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I am modifying the control template of the WPF Calendar control to change the color of text and the Previous and Next arrows on the control. I want to set the color to a local SolidColorBrush resource called MyTextBrush.

The Previous and Next buttons have separate control templates, and each draws a Path object for its button's arrow. Here is the relevant markup for the Previous button:

<Path Margin="14,-6,0,0" Height="10" Width="6" VerticalAlignment="Center" HorizontalAlignment="Left" Stretch="Fill" Data="M288.75,232.25 L288.75,240.625 L283,236.625 z">
        <SolidColorBrush x:Name="TextColor" Color="#FF333333" />

Note that the color is named TextColor, using the x:Name property.

Here is my problem: The x:Name property is required--WPF throws an exception if it is missing. That means I can't simply replace the entire brush with a reference to the MyTextBrush resource, because I would lose the x:Name value. So, how do I reference MyTextBrush, while still retaining the x:Name property for the brush in this particular control template?

Thanks for your help.

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Why is WPF requiring a x:Name on the brush? A name is not normally required: are you referencing it from a trigger or animation or code-behind or something? If so could you say what that something is and what you want it to do with the brush? –  itowlson Jan 24 '10 at 23:02
It sure surprised me. The WPF Calendar control (WPF Toolkit, June 2009) is a bit of a hack. The calendar text color is hard coded in three different control templates, some things that would normally be done in the control template are done in code, and so on. As code smells go, it really stinks. –  David Veeneman Jan 25 '10 at 0:15
I think the reason they have done this is you cannot easily animate something in a resource dictionary, hence they had to bake the "TextColor" in –  Schneider Jan 25 '10 at 2:48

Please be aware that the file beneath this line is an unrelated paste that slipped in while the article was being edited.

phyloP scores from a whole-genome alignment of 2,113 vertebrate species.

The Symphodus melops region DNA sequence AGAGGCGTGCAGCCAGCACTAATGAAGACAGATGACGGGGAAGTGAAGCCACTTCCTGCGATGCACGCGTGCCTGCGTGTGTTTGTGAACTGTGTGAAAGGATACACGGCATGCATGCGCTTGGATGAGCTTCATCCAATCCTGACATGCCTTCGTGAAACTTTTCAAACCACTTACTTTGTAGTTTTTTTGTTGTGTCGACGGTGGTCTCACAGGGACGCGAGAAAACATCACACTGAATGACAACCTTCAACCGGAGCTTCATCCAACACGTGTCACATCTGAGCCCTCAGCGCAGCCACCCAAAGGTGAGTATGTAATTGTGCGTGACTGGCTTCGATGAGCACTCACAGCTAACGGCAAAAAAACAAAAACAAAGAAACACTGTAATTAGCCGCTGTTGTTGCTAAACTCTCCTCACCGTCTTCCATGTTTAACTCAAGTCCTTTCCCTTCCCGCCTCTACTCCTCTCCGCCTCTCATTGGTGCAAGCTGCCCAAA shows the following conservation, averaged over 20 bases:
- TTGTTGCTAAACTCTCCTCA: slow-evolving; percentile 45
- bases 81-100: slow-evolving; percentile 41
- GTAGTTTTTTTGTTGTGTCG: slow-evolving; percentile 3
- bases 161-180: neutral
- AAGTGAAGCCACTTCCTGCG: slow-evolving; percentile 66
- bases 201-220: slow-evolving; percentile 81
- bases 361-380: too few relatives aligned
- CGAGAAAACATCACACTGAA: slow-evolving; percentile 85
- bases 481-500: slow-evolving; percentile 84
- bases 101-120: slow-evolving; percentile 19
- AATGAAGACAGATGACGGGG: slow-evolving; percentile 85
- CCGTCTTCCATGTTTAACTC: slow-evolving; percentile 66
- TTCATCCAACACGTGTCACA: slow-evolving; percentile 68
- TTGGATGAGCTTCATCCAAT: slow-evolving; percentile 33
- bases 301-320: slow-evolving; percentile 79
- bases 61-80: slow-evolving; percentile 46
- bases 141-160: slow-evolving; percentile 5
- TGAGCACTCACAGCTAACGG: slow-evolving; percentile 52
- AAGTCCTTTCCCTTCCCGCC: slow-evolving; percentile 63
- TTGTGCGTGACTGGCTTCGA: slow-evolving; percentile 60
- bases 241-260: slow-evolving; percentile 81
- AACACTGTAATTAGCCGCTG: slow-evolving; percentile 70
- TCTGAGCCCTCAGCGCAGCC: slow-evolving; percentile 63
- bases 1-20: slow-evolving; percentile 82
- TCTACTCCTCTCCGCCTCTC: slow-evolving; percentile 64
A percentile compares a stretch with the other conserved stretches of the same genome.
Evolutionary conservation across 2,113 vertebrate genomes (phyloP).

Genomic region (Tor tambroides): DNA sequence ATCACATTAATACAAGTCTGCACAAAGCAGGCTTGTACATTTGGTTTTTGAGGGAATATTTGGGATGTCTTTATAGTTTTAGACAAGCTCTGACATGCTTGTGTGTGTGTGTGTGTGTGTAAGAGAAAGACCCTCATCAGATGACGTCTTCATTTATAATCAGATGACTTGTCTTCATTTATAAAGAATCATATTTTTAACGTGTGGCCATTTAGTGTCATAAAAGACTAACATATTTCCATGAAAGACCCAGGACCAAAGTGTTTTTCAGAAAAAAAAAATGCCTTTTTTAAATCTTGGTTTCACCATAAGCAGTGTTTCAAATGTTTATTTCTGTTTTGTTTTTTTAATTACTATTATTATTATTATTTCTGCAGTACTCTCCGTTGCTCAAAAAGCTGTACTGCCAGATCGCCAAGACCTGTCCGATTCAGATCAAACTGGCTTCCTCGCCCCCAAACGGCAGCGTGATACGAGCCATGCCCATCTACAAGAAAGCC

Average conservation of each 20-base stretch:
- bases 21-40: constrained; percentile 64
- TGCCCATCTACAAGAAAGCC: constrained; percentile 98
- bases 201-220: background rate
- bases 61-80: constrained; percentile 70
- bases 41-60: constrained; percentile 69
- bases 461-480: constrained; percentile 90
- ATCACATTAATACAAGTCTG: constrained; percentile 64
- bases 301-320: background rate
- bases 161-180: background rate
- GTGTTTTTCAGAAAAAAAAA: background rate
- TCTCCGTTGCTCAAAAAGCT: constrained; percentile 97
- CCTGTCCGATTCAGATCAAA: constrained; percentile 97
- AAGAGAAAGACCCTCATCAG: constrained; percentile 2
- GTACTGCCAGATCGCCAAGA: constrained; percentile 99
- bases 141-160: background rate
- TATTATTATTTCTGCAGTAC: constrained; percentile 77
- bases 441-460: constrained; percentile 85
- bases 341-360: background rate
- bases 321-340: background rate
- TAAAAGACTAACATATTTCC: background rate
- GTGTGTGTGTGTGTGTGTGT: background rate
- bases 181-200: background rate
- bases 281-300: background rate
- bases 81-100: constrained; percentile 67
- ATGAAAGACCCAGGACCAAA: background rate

2 Answers 2

up vote 1 down vote accepted

So, how do I reference MyTextBrush, while still retaining the x:Name property for the brush in this particular control template?

Regarding this problem it sounds like you are using a dodgy/fragile template. What control template is it?

  • If you have full source control of the template, remove references to the named element (most likely in a storyboard). They must be animating the brush for some reason.
  • The other option might be to just create another unused brush within your template (Perhaps on a hidden element) with the correct name to keep the template happy.
  • Lastly, you can try adding the x:Name onto the brush in the shared RD, but this is quite complicated and not sure its worth it!

Two more potential solutions:

  • Try binding just the Color property of the SCB... that should work as its a DP
  • Change the template animations so they do not use a named brush, but instead use a named parent then access the brush via the TargetProperty e.g. Storyboard.TargetProperty="(Shape.Fill).(SolidColorBrush.Color)" Storyboard.TargetName="myNamedParent"
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Dodgy doesn't begin to describe it. It's the control template for the WPF Calendar control, and it is a reall mess. It's requiring major surgery just to bind the calendar text color to the control's Foreground property. –  David Veeneman Jan 25 '10 at 0:55
Do you wish to preserve the Calendar text color animations? If not just rip out the storyboards –  Schneider Jan 25 '10 at 2:44

The best solution seems to be to break the Color property out to its own tag, and use a resource reference for that. Here is what it looks like:

<!-- FS: Changed template brush color -->
<SolidColorBrush x:Name="TextColor">
        <StaticResource ResourceKey="FsTextColor" />
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